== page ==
In general, Cigarettes After Sex sounds exactly the way you’d expect them to after looking at a few album covers: smoky and thick ambient pop. The band makes no exception in its debut full-length, Cigarettes After Sex. It’s a dark dream pop record about the nuances and tragedies of romance, and each hazy new track is just as addicting as the band’s nicotine namesake.
This album feels as though I should be listening to it in a dark, cold, hollow space – trust me when I say that’s a good thing. Cigarettes After Sex itself is not cold, however; rather, it is rich velvety jewel tones. It is syrupy, smoky thick, but not always sweet. It is a delicate whisper in the ear, both intense and soft at the same time. Polar opposites are brought together in a ten-track album, and instead of clashing the way they should, happiness and sadness work in harmony to build and release emotions in time with the faraway percussion.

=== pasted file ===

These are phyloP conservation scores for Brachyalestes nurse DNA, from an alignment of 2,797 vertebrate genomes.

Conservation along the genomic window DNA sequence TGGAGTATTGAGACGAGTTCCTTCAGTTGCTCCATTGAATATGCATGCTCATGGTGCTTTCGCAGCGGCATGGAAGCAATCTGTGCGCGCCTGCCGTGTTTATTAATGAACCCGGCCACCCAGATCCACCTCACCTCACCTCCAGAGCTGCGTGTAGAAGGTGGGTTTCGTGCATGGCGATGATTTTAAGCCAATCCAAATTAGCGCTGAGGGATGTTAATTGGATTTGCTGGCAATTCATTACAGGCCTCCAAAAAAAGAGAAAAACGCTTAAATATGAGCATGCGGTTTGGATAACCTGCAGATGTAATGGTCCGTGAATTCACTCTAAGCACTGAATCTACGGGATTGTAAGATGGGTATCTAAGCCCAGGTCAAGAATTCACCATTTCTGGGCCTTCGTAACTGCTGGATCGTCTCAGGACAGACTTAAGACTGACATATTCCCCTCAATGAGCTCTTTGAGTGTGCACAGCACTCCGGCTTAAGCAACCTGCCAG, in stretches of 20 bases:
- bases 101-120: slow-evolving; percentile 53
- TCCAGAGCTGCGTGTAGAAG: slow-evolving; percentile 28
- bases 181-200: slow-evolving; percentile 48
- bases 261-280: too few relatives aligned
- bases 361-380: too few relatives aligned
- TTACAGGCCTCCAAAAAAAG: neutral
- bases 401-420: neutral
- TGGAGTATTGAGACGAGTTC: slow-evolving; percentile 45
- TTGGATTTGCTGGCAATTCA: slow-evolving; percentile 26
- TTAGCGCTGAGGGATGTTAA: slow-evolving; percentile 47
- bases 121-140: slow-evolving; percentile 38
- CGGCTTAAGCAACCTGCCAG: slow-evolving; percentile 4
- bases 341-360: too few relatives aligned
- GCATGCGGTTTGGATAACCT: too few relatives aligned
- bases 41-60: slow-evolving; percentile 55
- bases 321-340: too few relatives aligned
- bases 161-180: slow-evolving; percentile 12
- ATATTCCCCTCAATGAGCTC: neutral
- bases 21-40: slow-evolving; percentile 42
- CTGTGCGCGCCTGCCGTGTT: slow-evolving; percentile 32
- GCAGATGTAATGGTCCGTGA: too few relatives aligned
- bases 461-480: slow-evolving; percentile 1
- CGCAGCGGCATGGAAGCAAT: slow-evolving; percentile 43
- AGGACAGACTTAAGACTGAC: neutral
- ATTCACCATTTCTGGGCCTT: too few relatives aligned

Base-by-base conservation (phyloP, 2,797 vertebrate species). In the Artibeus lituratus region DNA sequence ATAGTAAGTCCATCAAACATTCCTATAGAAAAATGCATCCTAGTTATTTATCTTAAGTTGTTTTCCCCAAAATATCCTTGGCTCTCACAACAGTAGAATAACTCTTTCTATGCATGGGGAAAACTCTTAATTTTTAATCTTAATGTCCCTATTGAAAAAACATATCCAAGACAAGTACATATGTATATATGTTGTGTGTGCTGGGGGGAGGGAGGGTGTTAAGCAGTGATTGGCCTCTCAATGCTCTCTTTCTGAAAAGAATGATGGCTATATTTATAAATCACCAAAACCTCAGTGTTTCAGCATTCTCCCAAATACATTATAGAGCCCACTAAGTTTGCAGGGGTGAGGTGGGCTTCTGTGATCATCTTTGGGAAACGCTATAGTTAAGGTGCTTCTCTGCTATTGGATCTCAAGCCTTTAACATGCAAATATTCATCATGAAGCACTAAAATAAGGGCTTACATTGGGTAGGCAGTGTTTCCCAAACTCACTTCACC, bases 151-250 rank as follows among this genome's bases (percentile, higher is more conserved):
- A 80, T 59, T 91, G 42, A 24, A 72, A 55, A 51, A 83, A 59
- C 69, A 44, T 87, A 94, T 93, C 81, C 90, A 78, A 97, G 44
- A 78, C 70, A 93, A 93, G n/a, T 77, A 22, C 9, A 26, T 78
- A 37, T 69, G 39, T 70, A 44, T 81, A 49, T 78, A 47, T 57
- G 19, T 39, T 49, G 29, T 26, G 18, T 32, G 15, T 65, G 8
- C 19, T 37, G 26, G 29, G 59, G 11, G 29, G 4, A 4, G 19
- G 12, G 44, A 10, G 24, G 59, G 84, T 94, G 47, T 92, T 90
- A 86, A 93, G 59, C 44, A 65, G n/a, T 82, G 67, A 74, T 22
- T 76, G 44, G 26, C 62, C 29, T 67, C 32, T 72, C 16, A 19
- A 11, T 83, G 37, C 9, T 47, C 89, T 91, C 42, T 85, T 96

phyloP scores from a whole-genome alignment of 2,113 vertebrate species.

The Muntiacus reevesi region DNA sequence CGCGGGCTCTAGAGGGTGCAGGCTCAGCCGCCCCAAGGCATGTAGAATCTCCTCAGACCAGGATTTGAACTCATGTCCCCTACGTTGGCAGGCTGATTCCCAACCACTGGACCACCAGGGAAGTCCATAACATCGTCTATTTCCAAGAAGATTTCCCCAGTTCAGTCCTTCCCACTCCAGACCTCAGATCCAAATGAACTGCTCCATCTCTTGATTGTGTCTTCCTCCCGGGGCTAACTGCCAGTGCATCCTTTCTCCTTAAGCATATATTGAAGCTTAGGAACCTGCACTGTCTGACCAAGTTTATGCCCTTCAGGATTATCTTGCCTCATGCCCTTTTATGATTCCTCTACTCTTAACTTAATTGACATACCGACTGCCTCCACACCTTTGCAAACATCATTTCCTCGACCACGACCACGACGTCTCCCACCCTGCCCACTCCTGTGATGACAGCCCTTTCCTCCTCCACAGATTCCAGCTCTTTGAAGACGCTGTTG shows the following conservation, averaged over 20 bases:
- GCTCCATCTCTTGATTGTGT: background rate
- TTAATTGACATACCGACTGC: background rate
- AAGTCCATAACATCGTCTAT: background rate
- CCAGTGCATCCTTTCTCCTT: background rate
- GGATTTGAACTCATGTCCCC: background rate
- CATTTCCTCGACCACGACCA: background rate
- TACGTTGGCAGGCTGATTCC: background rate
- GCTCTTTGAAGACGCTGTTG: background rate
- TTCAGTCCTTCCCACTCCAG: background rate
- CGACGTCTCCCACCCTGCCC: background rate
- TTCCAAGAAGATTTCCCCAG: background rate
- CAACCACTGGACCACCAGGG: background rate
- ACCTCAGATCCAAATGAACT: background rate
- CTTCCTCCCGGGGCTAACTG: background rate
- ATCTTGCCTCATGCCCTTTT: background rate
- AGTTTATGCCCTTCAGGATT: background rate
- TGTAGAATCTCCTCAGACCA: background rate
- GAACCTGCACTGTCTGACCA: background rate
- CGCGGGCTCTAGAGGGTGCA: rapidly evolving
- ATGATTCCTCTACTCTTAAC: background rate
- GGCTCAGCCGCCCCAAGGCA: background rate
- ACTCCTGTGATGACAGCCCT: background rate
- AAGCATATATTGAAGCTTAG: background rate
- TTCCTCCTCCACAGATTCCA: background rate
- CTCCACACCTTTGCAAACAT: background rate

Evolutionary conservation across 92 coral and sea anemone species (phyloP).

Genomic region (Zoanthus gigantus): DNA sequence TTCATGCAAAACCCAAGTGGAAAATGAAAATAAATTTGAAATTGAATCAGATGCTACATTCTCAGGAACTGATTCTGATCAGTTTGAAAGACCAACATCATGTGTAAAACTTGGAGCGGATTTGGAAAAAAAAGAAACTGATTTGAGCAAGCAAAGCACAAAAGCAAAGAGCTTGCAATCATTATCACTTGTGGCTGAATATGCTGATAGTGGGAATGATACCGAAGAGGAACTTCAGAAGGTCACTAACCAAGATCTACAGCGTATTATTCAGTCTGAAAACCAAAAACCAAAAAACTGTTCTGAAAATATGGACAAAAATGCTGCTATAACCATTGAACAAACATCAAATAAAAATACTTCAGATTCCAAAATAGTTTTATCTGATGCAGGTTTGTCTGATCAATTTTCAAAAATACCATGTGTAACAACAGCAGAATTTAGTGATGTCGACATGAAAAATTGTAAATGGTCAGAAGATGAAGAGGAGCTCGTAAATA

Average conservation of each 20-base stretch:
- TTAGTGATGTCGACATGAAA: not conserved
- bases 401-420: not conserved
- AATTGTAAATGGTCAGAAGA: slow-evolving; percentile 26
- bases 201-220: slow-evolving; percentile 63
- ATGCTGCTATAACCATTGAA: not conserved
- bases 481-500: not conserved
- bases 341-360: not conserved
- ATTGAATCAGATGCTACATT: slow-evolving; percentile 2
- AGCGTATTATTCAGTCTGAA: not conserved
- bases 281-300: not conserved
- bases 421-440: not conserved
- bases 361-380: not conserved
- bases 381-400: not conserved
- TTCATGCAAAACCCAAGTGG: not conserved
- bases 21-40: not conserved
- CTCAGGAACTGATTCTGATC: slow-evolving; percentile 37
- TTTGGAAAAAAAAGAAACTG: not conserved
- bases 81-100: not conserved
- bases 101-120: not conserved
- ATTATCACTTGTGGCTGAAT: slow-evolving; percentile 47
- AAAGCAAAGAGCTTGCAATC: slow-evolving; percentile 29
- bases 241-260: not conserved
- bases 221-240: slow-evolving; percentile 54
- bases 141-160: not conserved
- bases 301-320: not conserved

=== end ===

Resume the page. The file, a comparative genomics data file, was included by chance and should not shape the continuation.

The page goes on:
There’s an ethereal quality in the gliding synth and seductively low vocals that brings an elegant edge to the album. Nearly everything seems to move in slow-motion: Each Time You Fall In Love, a shimmery love ballad, floats delicately with a chorus of, “All I wanna know is if you love her, how come you never give in?”. Even Sunsetz, probably one of the most catchy on the album, seems to move like the band isn’t in a hurry. This refusal to rush is a common theme throughout the captivating album, with only one track that clocks in under four minutes.
After listening to one Cigarettes After Sex song a few months ago, I was hooked. This album, then, was much anticipated – and I was blown away. It’s mesmerizing and complex, and many songs made my head spin. Cigarettes After Sex is reminiscent of lazy lovers, foggy mornings after a night of emotional turmoil, and dreaming until reality is miles away.
What do you think? Let me know in the comments!